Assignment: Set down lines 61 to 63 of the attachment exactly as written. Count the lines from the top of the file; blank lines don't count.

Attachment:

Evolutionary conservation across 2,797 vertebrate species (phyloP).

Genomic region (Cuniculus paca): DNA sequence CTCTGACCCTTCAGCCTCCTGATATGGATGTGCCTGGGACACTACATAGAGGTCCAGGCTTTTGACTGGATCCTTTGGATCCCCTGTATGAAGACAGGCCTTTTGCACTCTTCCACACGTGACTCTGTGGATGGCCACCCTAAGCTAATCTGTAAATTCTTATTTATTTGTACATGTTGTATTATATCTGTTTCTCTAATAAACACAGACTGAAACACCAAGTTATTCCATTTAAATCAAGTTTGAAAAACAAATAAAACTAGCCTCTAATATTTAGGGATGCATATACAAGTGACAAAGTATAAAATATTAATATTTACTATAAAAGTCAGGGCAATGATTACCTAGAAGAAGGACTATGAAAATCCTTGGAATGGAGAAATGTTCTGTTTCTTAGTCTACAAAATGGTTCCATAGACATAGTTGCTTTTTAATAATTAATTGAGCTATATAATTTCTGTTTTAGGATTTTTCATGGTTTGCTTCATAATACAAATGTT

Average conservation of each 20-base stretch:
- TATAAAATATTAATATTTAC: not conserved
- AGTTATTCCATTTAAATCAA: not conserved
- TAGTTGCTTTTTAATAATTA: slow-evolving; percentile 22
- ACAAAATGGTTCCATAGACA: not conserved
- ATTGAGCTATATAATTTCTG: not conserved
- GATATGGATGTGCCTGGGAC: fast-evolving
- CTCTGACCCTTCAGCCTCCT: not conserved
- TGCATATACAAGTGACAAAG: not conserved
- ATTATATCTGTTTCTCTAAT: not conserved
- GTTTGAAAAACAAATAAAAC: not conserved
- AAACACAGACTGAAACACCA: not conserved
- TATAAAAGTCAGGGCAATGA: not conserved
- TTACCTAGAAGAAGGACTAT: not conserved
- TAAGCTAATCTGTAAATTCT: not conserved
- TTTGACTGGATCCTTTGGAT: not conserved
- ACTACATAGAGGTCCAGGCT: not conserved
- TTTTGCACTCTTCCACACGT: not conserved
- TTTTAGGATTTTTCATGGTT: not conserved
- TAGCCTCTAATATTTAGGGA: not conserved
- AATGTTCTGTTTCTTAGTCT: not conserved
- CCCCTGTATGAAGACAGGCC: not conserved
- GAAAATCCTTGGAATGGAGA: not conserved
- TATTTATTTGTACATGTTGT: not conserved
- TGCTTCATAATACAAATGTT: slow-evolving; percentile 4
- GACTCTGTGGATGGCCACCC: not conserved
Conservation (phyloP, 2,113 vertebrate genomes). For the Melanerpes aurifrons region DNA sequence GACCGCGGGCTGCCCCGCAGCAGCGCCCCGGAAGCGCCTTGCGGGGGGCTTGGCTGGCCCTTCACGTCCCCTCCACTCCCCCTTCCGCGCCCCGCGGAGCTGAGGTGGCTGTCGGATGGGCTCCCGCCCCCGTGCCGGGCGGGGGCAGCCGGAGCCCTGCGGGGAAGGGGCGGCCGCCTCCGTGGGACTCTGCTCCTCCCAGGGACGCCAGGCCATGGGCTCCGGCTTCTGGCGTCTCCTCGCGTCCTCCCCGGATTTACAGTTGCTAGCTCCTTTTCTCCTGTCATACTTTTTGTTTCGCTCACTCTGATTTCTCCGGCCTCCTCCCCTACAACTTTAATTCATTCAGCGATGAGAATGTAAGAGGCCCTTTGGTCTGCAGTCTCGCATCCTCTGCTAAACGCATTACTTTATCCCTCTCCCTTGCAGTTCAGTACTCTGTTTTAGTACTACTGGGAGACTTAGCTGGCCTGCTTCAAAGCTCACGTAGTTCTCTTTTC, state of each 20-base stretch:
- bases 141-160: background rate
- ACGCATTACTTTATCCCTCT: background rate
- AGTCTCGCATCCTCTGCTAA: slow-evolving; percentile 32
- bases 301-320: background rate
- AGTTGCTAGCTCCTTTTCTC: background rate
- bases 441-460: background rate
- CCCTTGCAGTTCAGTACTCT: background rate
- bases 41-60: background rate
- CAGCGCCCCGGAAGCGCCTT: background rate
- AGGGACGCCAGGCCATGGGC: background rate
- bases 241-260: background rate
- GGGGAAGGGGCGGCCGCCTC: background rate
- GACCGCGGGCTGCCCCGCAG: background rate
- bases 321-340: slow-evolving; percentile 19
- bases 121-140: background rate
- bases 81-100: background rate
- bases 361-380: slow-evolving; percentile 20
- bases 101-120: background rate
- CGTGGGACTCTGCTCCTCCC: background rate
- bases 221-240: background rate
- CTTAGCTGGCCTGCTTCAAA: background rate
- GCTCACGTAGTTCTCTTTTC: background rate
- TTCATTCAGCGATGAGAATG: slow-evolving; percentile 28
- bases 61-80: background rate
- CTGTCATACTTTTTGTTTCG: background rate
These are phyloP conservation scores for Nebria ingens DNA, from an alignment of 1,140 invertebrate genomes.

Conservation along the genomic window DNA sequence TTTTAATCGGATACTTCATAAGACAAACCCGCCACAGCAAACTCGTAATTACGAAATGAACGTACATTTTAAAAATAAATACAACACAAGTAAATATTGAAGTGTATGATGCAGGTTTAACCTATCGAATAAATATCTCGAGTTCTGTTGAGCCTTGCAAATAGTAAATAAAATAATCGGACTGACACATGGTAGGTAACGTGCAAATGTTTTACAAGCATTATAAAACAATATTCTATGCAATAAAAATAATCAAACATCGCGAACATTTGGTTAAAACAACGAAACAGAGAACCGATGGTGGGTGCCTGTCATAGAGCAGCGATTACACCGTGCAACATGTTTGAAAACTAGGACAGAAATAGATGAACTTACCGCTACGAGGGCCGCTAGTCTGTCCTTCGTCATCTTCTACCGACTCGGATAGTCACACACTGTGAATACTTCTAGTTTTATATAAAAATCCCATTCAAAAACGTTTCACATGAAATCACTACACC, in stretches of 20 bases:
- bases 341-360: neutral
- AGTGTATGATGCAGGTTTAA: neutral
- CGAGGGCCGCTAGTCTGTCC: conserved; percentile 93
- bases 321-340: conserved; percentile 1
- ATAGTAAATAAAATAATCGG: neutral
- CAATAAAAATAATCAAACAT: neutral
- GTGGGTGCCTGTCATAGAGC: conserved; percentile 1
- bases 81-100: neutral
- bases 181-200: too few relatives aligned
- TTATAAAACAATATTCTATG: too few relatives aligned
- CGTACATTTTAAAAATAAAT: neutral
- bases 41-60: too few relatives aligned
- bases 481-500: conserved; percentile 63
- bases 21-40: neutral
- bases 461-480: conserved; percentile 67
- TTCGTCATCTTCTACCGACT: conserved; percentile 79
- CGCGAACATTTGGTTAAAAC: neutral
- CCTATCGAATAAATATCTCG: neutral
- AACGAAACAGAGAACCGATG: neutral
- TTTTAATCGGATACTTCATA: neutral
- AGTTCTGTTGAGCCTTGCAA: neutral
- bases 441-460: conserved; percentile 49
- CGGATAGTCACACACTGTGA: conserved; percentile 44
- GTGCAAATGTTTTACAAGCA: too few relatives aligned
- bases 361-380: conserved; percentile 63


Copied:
- ATAGTAAATAAAATAATCGG: neutral
- CAATAAAAATAATCAAACAT: neutral
- GTGGGTGCCTGTCATAGAGC: conserved; percentile 1